First ever Day to End Impunity for Crimes against Journalists held on 2 November

Over the past decade 700 journalists have been killed because of their reporting activities. The majority of these deaths were deliberate murders committed in connection with journalists’ denunciation of crime and corruption. Ninety percent of these cases are not investigated, either because of insufficient resources or a lack of political will.

Over the past decade 700 journalists have been killed because of their reporting activities. The majority of these deaths were deliberate murders committed in connection with journalists’ denunciation of crime and corruption. Ninety percent of these cases are not investigated, either because of insufficient resources or a lack of political will.

            Inadequate response by the judiciary means that many of those who commission and commit crimes against journalists are free to strike again whenever they think that journalists and social media contributors threaten their interests.

            On Sunday 2 November, UNESCO with its UN and civil society partners will mark the first Day to End Impunity for Crimes against Journalists to draw the world’s attention to this alarming situation which is limiting journalists’ ability to do their work and undermining the public’s right to be kept informed. The date was proclaimed in a resolution on the safety of journalists adopted by the United Nations’ General Assembly last year, with UNESCO designated to lead its implementation. 

            For the occasion, several conferences, seminars and high level panel debates will be held next Monday and Tuesday (3 and 4 November, see calendar of events). In cooperation with its Member States—notably Argentina, Austria, Costa Rica, France, Greece, and Tunisia—UNESCO will host a panel discussion at the United Nations in New York. In Strasburg, UNESCO will co-organize two events with the Council of Europe, the European Court of Human Rights, the Office of the High Commissioner for Human Rights (OHCHR), the European Lawyers’ Union, the UK-based Centre for Freedom of the Media (CFOM) and the University of Sheffield (UK). National events are taking place in Tunisia, Nigeria, and Ghana.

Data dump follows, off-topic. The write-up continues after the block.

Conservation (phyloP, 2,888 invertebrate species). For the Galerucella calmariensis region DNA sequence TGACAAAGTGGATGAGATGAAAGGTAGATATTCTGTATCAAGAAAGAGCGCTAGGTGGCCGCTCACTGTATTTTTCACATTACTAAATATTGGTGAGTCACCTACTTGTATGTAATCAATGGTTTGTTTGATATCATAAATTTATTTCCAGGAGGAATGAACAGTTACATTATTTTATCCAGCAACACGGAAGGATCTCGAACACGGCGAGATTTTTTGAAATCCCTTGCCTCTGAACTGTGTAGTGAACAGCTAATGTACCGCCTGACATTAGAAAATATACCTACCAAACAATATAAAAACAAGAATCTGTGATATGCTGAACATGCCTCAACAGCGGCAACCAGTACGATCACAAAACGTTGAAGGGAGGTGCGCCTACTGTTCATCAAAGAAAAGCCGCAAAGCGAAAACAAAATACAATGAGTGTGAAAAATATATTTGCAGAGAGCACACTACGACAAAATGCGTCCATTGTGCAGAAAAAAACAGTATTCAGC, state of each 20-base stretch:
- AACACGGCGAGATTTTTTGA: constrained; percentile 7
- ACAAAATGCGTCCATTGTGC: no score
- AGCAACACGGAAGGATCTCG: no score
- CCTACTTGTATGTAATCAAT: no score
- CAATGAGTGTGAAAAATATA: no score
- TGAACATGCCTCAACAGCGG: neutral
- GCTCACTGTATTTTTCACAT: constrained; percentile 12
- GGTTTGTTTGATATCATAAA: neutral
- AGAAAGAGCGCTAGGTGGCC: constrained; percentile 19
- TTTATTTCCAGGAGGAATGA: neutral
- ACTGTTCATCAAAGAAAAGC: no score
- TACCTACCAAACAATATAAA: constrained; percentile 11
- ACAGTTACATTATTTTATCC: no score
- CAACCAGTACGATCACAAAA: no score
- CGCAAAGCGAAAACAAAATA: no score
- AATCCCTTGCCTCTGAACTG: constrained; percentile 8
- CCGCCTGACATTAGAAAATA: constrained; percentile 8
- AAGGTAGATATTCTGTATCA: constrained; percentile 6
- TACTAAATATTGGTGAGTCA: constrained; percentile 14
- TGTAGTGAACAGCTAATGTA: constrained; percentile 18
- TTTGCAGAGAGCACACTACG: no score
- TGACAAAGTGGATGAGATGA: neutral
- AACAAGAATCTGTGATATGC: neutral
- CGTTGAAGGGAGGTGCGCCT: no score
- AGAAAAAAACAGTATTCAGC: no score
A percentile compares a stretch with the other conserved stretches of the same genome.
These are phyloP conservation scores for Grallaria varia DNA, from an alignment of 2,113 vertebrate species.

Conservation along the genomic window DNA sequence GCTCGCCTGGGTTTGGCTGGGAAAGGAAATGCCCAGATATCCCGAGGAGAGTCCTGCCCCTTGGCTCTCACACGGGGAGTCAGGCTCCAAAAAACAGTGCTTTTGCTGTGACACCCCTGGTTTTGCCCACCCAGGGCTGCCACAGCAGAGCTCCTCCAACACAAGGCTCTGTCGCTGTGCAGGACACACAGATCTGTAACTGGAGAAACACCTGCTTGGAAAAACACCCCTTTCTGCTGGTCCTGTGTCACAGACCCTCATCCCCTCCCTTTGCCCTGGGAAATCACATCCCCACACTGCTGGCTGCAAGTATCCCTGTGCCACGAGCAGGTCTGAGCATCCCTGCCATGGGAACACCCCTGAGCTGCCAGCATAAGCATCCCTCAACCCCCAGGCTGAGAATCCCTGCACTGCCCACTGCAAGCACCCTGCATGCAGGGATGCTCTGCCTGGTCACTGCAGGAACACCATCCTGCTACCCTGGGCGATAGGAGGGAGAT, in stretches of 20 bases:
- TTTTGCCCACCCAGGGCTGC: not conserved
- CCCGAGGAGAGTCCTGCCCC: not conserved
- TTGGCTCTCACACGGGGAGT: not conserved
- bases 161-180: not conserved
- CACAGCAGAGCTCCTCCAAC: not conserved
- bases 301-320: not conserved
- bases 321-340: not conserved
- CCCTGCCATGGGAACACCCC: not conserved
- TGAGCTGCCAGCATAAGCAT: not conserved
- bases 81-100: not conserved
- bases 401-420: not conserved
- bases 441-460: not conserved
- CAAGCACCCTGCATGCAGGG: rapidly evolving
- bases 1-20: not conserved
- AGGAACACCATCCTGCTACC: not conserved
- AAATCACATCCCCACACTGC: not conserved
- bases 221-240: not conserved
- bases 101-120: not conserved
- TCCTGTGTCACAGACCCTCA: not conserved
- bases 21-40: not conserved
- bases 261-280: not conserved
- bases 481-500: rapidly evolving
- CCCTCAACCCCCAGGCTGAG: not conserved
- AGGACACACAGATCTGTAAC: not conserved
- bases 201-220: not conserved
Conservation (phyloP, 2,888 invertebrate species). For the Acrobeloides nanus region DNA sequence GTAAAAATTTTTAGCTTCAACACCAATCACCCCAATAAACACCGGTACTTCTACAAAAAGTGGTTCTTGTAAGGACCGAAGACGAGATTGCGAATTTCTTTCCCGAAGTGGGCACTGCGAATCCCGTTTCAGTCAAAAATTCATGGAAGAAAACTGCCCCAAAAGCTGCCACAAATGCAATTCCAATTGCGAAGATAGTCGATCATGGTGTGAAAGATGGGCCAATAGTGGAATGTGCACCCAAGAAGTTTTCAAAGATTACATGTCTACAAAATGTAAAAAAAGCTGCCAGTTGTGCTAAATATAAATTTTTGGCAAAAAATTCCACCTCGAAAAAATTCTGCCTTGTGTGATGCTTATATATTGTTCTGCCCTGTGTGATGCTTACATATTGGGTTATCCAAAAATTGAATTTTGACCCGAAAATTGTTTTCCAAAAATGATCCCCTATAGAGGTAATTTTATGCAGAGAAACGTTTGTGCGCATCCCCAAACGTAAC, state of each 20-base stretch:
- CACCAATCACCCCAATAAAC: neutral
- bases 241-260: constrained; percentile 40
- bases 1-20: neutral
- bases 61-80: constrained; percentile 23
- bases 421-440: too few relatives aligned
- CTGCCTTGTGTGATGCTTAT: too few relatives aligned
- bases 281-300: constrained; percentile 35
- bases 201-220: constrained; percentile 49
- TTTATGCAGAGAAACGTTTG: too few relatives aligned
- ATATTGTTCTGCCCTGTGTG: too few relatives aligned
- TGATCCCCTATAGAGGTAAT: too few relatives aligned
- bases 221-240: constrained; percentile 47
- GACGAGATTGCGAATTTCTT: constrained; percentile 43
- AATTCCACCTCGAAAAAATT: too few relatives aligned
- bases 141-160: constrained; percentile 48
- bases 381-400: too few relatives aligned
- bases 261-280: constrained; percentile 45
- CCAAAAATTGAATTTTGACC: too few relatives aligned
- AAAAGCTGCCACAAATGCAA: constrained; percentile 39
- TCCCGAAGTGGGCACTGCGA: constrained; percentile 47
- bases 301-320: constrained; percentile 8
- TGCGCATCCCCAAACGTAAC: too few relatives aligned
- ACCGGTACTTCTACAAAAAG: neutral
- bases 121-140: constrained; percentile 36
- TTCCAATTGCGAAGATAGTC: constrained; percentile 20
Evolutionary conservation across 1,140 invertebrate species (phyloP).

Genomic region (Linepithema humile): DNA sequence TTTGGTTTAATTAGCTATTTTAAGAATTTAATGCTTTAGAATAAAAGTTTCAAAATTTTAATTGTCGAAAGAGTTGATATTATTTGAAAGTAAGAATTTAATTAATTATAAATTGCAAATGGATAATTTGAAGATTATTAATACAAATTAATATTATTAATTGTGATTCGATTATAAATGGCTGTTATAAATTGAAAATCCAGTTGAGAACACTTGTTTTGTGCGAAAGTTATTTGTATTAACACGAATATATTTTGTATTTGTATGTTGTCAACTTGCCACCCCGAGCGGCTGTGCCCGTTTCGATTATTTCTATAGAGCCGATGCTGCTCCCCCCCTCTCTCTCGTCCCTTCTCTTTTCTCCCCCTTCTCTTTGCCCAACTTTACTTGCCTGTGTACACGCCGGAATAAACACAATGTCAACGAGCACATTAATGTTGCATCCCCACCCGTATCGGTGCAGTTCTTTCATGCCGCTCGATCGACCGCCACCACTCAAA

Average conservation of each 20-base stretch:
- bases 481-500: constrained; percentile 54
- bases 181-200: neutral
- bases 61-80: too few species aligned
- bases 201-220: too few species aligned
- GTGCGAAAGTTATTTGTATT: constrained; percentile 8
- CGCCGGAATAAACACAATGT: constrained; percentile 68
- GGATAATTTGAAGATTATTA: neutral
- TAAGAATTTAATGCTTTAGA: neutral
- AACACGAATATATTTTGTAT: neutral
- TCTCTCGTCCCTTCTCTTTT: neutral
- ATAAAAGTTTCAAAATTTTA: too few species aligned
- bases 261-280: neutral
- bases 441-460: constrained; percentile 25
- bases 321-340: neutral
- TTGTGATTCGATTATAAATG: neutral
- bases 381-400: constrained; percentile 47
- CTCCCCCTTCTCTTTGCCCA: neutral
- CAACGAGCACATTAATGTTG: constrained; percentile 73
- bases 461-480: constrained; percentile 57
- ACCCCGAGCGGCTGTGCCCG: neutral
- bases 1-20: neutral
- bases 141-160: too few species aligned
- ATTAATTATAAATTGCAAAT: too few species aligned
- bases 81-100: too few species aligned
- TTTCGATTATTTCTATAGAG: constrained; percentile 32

Later in the month, detailed information about investigations into the killing of journalists will be presented by Director-General Irina Bokova when she introduces the 4thReport on the Safety of Journalists and the Danger of Impunity to UNESCO’s Intergovernmental Council of the International Programme for the Development of Communication (IPDC, Paris, 20 – 21 November).

            Freedom of expression and press freedom have been at the heart of UNESCO’s mandate since its creation. Its Constitution requires the Organization to “to promote the free flow of ideas by word and image”. The Director-General issues statements about each killing of media workers brought to her attention, in a bid to raise awareness about the problem and encourage States to punish those responsible for these murders –this isin line with Resolution 29 adopted by UNESCO Member States at the Organization’s General Conference of 1997, entitled “Condemnation of Violence against Journalists.”

The Organization has also championed press freedom within the United Nations system, leading to the adoption of a UN Plan of Action on the Safety of Journalists and the Issue of Impunity. A report on the implementation of the Plan of Action, will be the subject of an inter-agency meeting in Geneva (see calendar of event above).

            Ahead of the first Day to End Impunity for Crimes against Journalists, UNESCO and the online platform, Visual.ly, launched an infographics competition, which generated creative and powerful illustrations of the issue of impunity. Infographics in Arabic, Chinese, English, French, Russian, and Spanish are available for reproduction by media free of charge, provided they cite the graphic designer’s name & UNESCO in print publications, and tag @UNESCO on social media platforms.

 

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See also: http://en.unesco.org/themes/fostering-freedom-expression

Media Contact: Roni Amelan, UNESCO Press Service, +33 (0)1 45 68 16 50, r.amelan@unesco.org